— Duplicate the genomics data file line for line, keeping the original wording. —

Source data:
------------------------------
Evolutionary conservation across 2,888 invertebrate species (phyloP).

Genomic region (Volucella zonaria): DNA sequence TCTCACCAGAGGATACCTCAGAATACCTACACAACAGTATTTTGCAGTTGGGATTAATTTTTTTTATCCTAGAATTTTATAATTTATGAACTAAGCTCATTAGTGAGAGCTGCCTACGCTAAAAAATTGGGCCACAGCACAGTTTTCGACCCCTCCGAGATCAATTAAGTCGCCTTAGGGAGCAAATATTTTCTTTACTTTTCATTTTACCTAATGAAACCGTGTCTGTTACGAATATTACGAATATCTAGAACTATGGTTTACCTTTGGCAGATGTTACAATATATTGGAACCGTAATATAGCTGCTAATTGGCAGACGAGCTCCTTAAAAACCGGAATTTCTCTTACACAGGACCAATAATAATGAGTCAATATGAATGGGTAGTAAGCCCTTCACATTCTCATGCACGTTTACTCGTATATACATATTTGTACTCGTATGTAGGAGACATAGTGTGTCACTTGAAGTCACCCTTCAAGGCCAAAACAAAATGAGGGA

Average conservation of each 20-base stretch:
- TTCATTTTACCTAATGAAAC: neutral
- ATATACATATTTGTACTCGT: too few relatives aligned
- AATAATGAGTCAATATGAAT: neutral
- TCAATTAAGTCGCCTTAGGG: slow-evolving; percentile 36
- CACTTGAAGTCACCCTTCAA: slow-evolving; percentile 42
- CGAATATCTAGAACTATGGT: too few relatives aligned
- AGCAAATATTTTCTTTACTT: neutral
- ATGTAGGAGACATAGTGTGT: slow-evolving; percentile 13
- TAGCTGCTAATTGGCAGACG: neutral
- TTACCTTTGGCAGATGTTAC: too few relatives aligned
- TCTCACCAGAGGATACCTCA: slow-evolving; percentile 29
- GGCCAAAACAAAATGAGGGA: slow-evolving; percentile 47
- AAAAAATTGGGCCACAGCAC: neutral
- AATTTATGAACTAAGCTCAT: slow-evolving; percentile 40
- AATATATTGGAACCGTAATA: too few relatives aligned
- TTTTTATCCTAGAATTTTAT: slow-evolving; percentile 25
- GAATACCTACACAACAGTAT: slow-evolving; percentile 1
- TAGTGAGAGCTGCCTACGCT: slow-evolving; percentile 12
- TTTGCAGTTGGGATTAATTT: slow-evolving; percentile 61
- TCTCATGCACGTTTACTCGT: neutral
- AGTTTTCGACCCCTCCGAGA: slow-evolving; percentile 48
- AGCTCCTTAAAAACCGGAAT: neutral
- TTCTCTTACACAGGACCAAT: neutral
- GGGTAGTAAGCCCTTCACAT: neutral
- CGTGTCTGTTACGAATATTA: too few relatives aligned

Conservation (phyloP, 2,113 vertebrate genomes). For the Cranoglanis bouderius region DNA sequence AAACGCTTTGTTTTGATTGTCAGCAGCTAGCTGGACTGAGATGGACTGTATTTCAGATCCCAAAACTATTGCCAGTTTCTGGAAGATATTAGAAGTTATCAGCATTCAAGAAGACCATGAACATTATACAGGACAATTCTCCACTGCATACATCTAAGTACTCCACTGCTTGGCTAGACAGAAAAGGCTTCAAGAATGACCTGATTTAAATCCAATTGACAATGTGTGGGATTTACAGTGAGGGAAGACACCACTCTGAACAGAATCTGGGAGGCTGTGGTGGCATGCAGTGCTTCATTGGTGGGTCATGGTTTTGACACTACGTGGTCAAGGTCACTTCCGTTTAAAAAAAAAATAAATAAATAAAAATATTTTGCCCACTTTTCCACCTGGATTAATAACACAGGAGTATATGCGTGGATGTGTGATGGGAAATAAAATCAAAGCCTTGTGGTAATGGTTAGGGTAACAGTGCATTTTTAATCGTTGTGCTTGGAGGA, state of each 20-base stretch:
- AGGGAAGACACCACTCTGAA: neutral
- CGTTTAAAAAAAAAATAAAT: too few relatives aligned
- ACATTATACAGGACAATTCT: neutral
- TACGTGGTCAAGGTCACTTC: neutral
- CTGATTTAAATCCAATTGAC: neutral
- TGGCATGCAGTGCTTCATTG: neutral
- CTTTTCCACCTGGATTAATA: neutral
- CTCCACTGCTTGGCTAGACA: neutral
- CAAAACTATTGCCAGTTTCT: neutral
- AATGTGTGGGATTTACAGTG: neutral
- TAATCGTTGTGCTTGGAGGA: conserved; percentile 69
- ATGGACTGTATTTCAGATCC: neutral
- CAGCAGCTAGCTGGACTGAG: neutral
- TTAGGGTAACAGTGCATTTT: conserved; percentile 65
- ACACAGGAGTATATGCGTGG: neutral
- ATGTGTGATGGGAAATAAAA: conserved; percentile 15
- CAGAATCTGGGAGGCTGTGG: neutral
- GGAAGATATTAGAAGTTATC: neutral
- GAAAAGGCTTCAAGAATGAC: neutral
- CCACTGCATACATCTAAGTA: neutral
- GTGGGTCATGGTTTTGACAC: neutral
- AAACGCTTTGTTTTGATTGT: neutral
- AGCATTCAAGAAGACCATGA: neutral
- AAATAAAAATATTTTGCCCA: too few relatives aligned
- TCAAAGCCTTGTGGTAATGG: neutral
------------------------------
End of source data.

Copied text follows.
Evolutionary conservation across 2,888 invertebrate species (phyloP).

Genomic region (Volucella zonaria): DNA sequence TCTCACCAGAGGATACCTCAGAATACCTACACAACAGTATTTTGCAGTTGGGATTAATTTTTTTTATCCTAGAATTTTATAATTTATGAACTAAGCTCATTAGTGAGAGCTGCCTACGCTAAAAAATTGGGCCACAGCACAGTTTTCGACCCCTCCGAGATCAATTAAGTCGCCTTAGGGAGCAAATATTTTCTTTACTTTTCATTTTACCTAATGAAACCGTGTCTGTTACGAATATTACGAATATCTAGAACTATGGTTTACCTTTGGCAGATGTTACAATATATTGGAACCGTAATATAGCTGCTAATTGGCAGACGAGCTCCTTAAAAACCGGAATTTCTCTTACACAGGACCAATAATAATGAGTCAATATGAATGGGTAGTAAGCCCTTCACATTCTCATGCACGTTTACTCGTATATACATATTTGTACTCGTATGTAGGAGACATAGTGTGTCACTTGAAGTCACCCTTCAAGGCCAAAACAAAATGAGGGA

Average conservation of each 20-base stretch:
- TTCATTTTACCTAATGAAAC: neutral
- ATATACATATTTGTACTCGT: too few relatives aligned
- AATAATGAGTCAATATGAAT: neutral
- TCAATTAAGTCGCCTTAGGG: slow-evolving; percentile 36
- CACTTGAAGTCACCCTTCAA: slow-evolving; percentile 42
- CGAATATCTAGAACTATGGT: too few relatives aligned
- AGCAAATATTTTCTTTACTT: neutral
- ATGTAGGAGACATAGTGTGT: slow-evolving; percentile 13
- TAGCTGCTAATTGGCAGACG: neutral
- TTACCTTTGGCAGATGTTAC: too few relatives aligned
- TCTCACCAGAGGATACCTCA: slow-evolving; percentile 29
- GGCCAAAACAAAATGAGGGA: slow-evolving; percentile 47
- AAAAAATTGGGCCACAGCAC: neutral
- AATTTATGAACTAAGCTCAT: slow-evolving; percentile 40
- AATATATTGGAACCGTAATA: too few relatives aligned
- TTTTTATCCTAGAATTTTAT: slow-evolving; percentile 25
- GAATACCTACACAACAGTAT: slow-evolving; percentile 1
- TAGTGAGAGCTGCCTACGCT: slow-evolving; percentile 12
- TTTGCAGTTGGGATTAATTT: slow-evolving; percentile 61
- TCTCATGCACGTTTACTCGT: neutral
- AGTTTTCGACCCCTCCGAGA: slow-evolving; percentile 48
- AGCTCCTTAAAAACCGGAAT: neutral
- TTCTCTTACACAGGACCAAT: neutral
- GGGTAGTAAGCCCTTCACAT: neutral
- CGTGTCTGTTACGAATATTA: too few relatives aligned

Conservation (phyloP, 2,113 vertebrate genomes). For the Cranoglanis bouderius region DNA sequence AAACGCTTTGTTTTGATTGTCAGCAGCTAGCTGGACTGAGATGGACTGTATTTCAGATCCCAAAACTATTGCCAGTTTCTGGAAGATATTAGAAGTTATCAGCATTCAAGAAGACCATGAACATTATACAGGACAATTCTCCACTGCATACATCTAAGTACTCCACTGCTTGGCTAGACAGAAAAGGCTTCAAGAATGACCTGATTTAAATCCAATTGACAATGTGTGGGATTTACAGTGAGGGAAGACACCACTCTGAACAGAATCTGGGAGGCTGTGGTGGCATGCAGTGCTTCATTGGTGGGTCATGGTTTTGACACTACGTGGTCAAGGTCACTTCCGTTTAAAAAAAAAATAAATAAATAAAAATATTTTGCCCACTTTTCCACCTGGATTAATAACACAGGAGTATATGCGTGGATGTGTGATGGGAAATAAAATCAAAGCCTTGTGGTAATGGTTAGGGTAACAGTGCATTTTTAATCGTTGTGCTTGGAGGA, state of each 20-base stretch:
- AGGGAAGACACCACTCTGAA: neutral
- CGTTTAAAAAAAAAATAAAT: too few relatives aligned
- ACATTATACAGGACAATTCT: neutral
- TACGTGGTCAAGGTCACTTC: neutral
- CTGATTTAAATCCAATTGAC: neutral
- TGGCATGCAGTGCTTCATTG: neutral
- CTTTTCCACCTGGATTAATA: neutral
- CTCCACTGCTTGGCTAGACA: neutral
- CAAAACTATTGCCAGTTTCT: neutral
- AATGTGTGGGATTTACAGTG: neutral
- TAATCGTTGTGCTTGGAGGA: conserved; percentile 69
- ATGGACTGTATTTCAGATCC: neutral
- CAGCAGCTAGCTGGACTGAG: neutral
- TTAGGGTAACAGTGCATTTT: conserved; percentile 65
- ACACAGGAGTATATGCGTGG: neutral
- ATGTGTGATGGGAAATAAAA: conserved; percentile 15
- CAGAATCTGGGAGGCTGTGG: neutral
- GGAAGATATTAGAAGTTATC: neutral
- GAAAAGGCTTCAAGAATGAC: neutral
- CCACTGCATACATCTAAGTA: neutral
- GTGGGTCATGGTTTTGACAC: neutral
- AAACGCTTTGTTTTGATTGT: neutral
- AGCATTCAAGAAGACCATGA: neutral
- AAATAAAAATATTTTGCCCA: too few relatives aligned
- TCAAAGCCTTGTGGTAATGG: neutral